Finding a way to share what God is doing in your life individually with your spouse is VITAL to your growth and connection as a couple. If formal devotions are easy for you, consider expanding and adding to them. If they are more difficult, take the time to notice the faith connections you do have and appreciate them, and consider continuing to work hard to find a way to connect on a slightly more formal level as well. Fighting to connect spiritually is ALWAYS beneficial to your marriage.

4 Unexpected Ways to Put Children First: Hint- It’s All About Your Marriage

4 Unexpected Ways to Put Your Children First

Hint – Its all about your marriage

The second highest demographic for divorce is people who are married 25-30 years!


Does this shock you?


We have couples regularly telling us stories about how disconnected they are, how they don’t date anymore and in some cases describing finding their needs met in others, whether physical or emotional. They reminisce on the days when they were first together and when they were so in love, when family members and friends would be exclaiming to them “Don’t miss your 6 months anniversary!” as this was something that was so important to them back then, now an anniversary is something that’s not so special and unfortunately, most couple feels disconnected.


The most common reason for this disconnect is, you guessed it, children! We know kids change our marriages, but they shouldn’t destroy our marriage. Whilst children don’t destroy all marriages, they can definitely make it more difficult for couples to do anything together without having to include the children. This is where people can drift apart. Couples need to try and find time for themselves, otherwise they might be heading towards a divorce. This has been the case for some couples. They’ve felt so miserable in their marriage that they have filed for a divorce by using a divorce attorney los angeles area, if that’s where the couple is located. No couples get married with the intention to divorce a few years later, so it’s important to try and keep the spark alive for as long as you can.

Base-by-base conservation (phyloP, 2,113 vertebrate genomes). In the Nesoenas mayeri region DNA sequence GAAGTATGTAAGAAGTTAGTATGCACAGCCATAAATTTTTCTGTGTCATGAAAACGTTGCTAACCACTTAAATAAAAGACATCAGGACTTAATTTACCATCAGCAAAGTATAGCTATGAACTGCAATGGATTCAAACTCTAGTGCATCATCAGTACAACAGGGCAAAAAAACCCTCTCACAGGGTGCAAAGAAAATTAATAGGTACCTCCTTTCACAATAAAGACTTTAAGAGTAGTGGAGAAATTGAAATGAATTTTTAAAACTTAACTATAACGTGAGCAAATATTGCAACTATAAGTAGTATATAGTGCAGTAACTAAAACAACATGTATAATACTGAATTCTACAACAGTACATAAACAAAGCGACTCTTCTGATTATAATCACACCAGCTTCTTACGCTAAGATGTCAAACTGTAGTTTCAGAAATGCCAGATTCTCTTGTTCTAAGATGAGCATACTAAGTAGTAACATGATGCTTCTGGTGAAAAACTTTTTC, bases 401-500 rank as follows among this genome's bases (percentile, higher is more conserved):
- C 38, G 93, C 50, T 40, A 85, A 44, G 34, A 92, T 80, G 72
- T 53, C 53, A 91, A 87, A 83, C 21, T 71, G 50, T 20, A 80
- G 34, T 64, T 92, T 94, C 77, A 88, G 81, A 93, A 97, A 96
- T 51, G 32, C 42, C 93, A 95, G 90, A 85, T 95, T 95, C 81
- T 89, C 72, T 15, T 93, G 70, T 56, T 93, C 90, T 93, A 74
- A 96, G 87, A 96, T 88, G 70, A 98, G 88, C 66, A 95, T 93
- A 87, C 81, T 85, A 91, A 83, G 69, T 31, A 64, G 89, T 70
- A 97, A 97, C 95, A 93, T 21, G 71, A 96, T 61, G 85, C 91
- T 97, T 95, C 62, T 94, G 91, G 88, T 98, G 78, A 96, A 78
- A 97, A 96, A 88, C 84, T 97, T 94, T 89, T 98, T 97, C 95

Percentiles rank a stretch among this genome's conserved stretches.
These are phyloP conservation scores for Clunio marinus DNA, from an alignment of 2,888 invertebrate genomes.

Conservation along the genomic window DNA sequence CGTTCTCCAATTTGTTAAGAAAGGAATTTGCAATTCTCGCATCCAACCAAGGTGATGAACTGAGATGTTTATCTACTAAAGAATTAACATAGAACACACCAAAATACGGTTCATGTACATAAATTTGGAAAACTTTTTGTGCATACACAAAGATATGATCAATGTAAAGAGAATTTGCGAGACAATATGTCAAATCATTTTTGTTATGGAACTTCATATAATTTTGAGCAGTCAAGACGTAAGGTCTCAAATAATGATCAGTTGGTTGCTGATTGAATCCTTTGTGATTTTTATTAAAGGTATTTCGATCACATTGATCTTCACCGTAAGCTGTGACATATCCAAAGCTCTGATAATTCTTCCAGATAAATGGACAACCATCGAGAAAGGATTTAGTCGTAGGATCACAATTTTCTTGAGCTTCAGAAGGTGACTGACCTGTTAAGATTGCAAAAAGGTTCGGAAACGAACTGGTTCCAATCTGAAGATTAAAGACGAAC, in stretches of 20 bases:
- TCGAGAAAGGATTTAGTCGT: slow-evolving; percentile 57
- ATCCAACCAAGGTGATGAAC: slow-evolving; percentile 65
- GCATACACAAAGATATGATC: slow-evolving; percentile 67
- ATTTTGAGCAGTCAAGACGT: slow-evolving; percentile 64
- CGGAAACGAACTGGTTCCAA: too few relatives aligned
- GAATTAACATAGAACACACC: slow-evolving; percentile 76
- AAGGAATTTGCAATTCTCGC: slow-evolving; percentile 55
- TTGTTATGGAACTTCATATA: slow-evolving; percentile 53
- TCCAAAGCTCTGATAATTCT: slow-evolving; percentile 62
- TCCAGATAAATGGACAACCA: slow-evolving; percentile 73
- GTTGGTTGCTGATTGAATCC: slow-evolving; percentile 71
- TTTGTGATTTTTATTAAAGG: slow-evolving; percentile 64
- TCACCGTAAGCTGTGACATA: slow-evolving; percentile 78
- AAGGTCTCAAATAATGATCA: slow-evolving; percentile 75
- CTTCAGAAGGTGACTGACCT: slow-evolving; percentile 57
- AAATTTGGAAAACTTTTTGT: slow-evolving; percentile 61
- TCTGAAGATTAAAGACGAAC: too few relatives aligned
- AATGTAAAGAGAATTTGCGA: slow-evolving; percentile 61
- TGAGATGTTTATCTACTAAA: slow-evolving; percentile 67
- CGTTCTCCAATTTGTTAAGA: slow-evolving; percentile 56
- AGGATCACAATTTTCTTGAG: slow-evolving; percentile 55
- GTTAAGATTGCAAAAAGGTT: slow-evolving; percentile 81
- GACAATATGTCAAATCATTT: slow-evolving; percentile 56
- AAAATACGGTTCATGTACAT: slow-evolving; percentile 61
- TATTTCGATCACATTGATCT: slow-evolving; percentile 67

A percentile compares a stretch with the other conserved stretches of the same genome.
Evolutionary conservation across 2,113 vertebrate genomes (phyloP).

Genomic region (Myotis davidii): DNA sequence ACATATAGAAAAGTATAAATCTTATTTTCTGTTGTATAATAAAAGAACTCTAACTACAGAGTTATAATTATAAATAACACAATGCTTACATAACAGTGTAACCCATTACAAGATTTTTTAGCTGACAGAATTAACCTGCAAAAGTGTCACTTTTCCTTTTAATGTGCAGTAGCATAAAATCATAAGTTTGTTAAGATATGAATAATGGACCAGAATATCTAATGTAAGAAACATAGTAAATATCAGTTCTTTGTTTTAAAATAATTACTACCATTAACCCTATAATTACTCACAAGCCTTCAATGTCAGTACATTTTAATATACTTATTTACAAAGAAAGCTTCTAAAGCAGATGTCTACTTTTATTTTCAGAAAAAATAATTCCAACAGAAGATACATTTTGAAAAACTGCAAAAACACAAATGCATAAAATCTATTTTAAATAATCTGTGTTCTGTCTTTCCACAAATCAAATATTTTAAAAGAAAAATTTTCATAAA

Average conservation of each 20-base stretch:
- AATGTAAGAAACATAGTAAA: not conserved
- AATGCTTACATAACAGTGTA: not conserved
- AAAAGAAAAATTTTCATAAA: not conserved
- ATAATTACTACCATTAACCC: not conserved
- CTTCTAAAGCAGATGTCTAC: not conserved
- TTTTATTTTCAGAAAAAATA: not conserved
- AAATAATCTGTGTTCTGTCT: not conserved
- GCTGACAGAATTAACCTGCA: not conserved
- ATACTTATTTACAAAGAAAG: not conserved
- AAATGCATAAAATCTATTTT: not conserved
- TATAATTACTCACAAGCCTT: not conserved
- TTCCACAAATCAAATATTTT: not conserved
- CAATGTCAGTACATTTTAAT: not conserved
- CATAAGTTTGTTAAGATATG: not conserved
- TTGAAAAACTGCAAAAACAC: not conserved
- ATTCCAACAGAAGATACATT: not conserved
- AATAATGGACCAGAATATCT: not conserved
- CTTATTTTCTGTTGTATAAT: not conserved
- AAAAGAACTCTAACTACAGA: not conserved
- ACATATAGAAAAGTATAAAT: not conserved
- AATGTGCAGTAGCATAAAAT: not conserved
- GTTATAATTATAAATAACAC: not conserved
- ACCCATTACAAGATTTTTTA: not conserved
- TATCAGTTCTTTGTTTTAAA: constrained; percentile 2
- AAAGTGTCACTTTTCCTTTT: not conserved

With this being said, we a big advocates of marriage counseling and trying to overcome your differences. However, there are rare occasions where an individual in a relationship is abusive and while we think you can work hard to save your marriage, this is where we draw the line. If you have children then you may need to Google “who is the best child custody lawyer” in order to legally get them away from your partner. It’s always best to contact professionals over serious matters like this so you know your children will always be safe.


Often when we have kids it’s because we “want them” and maybe we believe they will make our lives and relationship complete somehow. This is ironic because too often one spouse will pour into the kids while the other pours into their career, and instead of completing our lives and relationship, the new normal “depletes” it. Leaving little left for each other.


Let me be fair, putting our kids first makes sense, especially in those early years when they are completely helpless? Even as they grow there is only so much they can do to care for themselves or financially support themselves for they are dependant on us on many different levels, and we have a responsibility to provide for their needs. Unfortunately, if we don’t take the time to balance our family life with our marriage, we will struggle to maintain an adequate connection and when the time comes for them to move out of the house, we are strangers living together.


We MUST give our kids what they really need, and it turns out what they need most is for us to have an incredible marriage and relationship with our spouse. Without it they will lack the foundation of security they need today AND in their future. Cracks they find in their foundation can rock even your adult children and potentially have a devastating effect on their lives and families. We want to give our children something worth modeling.


One way to keep our relationships strong is by learning how to identify and express our needs to our partners. Proceed with caution, however, because saying “This is what I need from you…”, can potentially lead to personal entitlement, defensiveness or misunderstanding. I like to phrase it in a softer way, perhaps something like, “I love you and I miss us. I want a deeper and more incredible relationship with you, I think __________ would help us get there. What do you think we can do differently?”


Rephrasing your language not only helps your partner better receive your message, but it also shifts your thinking from blaming, moving from “me” to “us”.

Remember that putting your spouse first IS putting your children first – and they will appreciate the model of family that you leave them with more than you can imagine.

Here are a few ideas for how to keep your marriage first:

  1. Date your spouse! Schedule regular date nights as often as possible.
  2. Know your own needs well enough to express them.
  3. Soften your language as you communicate your needs with each other, remembering you are on the same team.
  4. Choose to listen to and meet your spouse’s needs when they express them to you, this keeps your heart in a state of giving rather than taking.


My kids occasionally ask their mother, “Why are you and Dad going out on a date? You’re already married!” And her response is, “”Do you like how Mom and Dad love each other and are married? Then we need to keep dating.” And they quickly send us off to stabilize their foundation. May you enjoy building a firm foundation for your children as much as we do.